Cast: Nawazuddin Siddiqui, Vijay Varma, Neeraj Kabi, Geetanjali Thapa, Sreejita De
Director: Amit Kumar
Monsoon Shootout poses an eternal question plaguing all of us – “Which road should one take?”
In this dark film (both literally and figuratively), a young rookie cop is faced with this moral dilemma as he corners a murder suspect, his gun trained on him in the pouring rain. Should he shoot him down or not? The man with the gun must decide between the right path, the wrong path, and the middle path – but as we all know, there are no easy answers to life’s choices.
Director Amit Kumar presents us with the shootout scenario, and the fantasy of what each choice will bring to the cop. So the story breaks off in three different directions. At first, this is interesting, but soon the film sinks in a quicksand of repetition. Each scenario has grim consequences, yet sadly, you don’t care much about the characters. The film hinges more on technique and style, like cutting away from a gruesome murder to a dahi handi being smashed. It’s all visually impressive, but feels superficial when you’re not invested in the characters.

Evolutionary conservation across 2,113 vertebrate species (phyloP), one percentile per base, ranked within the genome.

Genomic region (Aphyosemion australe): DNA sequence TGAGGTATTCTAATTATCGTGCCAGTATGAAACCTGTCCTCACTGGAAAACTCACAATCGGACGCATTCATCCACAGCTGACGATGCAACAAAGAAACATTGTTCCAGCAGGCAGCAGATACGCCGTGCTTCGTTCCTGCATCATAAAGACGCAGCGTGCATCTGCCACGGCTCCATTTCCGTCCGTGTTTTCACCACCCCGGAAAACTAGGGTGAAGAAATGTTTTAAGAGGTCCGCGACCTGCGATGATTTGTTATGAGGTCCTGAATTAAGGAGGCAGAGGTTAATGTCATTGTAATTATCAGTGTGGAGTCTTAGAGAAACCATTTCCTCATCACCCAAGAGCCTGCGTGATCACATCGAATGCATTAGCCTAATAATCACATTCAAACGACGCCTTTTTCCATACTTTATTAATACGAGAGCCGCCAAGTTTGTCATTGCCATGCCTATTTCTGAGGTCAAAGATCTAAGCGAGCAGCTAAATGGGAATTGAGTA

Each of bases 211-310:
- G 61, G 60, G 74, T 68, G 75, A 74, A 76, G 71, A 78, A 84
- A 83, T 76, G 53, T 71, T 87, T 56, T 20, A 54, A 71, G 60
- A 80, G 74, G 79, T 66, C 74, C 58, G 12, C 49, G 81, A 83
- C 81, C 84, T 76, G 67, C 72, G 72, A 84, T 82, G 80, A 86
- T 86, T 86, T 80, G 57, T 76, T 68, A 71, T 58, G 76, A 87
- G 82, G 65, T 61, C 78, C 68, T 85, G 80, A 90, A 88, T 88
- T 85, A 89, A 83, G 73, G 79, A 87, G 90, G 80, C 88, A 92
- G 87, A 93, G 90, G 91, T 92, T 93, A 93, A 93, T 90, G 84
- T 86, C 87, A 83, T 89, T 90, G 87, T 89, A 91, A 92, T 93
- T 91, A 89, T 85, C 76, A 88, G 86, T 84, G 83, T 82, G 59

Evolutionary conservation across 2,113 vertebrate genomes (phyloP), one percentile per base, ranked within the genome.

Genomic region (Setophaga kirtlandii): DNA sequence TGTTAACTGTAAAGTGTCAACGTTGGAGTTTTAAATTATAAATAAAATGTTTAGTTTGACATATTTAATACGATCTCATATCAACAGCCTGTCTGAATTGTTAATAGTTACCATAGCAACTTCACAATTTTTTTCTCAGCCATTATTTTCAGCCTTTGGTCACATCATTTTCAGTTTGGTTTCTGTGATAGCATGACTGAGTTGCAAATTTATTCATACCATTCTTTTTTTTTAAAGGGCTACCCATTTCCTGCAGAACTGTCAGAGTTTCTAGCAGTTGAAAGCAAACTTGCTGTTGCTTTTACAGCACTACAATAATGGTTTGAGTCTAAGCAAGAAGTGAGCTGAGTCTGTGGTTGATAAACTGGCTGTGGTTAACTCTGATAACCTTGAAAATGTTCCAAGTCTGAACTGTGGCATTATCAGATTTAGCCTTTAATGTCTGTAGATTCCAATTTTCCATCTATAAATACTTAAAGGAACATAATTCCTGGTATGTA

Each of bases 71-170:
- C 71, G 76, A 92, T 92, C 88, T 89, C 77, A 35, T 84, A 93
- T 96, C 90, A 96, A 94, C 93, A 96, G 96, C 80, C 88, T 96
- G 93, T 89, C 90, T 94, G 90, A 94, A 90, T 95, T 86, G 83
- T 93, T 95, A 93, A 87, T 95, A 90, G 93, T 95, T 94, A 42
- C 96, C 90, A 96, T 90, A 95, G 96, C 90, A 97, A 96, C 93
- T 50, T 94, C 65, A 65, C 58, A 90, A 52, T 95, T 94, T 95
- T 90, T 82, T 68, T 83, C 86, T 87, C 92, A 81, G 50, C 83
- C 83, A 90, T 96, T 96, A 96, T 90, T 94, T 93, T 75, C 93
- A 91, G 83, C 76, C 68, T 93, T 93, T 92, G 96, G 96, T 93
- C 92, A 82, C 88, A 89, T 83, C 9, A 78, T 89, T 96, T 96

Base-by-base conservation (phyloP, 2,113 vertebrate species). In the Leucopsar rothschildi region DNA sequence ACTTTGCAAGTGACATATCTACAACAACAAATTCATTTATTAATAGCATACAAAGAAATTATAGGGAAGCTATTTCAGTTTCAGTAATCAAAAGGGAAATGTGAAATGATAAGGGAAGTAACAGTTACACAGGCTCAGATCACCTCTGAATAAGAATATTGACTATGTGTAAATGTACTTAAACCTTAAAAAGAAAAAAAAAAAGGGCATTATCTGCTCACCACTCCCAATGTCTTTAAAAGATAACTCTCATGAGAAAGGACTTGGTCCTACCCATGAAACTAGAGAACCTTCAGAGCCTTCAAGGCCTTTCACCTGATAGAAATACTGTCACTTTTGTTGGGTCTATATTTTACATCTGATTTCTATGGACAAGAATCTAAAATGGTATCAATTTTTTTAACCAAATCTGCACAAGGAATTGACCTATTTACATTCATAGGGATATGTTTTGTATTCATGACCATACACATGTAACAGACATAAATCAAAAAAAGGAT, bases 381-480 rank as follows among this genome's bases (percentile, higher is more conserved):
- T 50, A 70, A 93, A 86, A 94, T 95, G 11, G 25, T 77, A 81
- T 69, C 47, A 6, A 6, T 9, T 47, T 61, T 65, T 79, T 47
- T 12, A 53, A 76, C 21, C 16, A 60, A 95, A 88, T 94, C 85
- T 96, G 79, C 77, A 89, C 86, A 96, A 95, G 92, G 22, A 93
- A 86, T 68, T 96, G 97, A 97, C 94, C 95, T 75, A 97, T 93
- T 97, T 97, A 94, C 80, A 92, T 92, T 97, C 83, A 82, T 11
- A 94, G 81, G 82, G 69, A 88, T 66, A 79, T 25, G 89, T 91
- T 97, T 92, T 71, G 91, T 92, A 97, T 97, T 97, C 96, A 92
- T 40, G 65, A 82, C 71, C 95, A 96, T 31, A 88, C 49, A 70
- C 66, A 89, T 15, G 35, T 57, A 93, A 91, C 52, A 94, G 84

That’s a pity because the filmmakers assemble a clutch of solid actors. Adi, the rookie cop, played by Vinay Varma, is offset by his cynical Crime Branch superior Khan (Neeraj Kabi). Varma plays the fresh-faced morally tortured young cop with earnestness, while Kabi is excellent; his face betrays little emotion, but he conveys scorn with a look or a few words. Nawazuddin Siddiqui is Shiva, the man staring down the barrel of the gun. He’s an axe murderer, and still conveys vulnerability, except that there’s a been-there-done-that feel to it, a tiredness that comes from playing similar characters on a loop.
I’m going with two-and-a-half out of five for Monsoon Shootout. Here’s a story with wasted potential, one that could have been more effective with tighter writing and clever twists. As it is, Monsoon Shootout is a wishy-washy affair.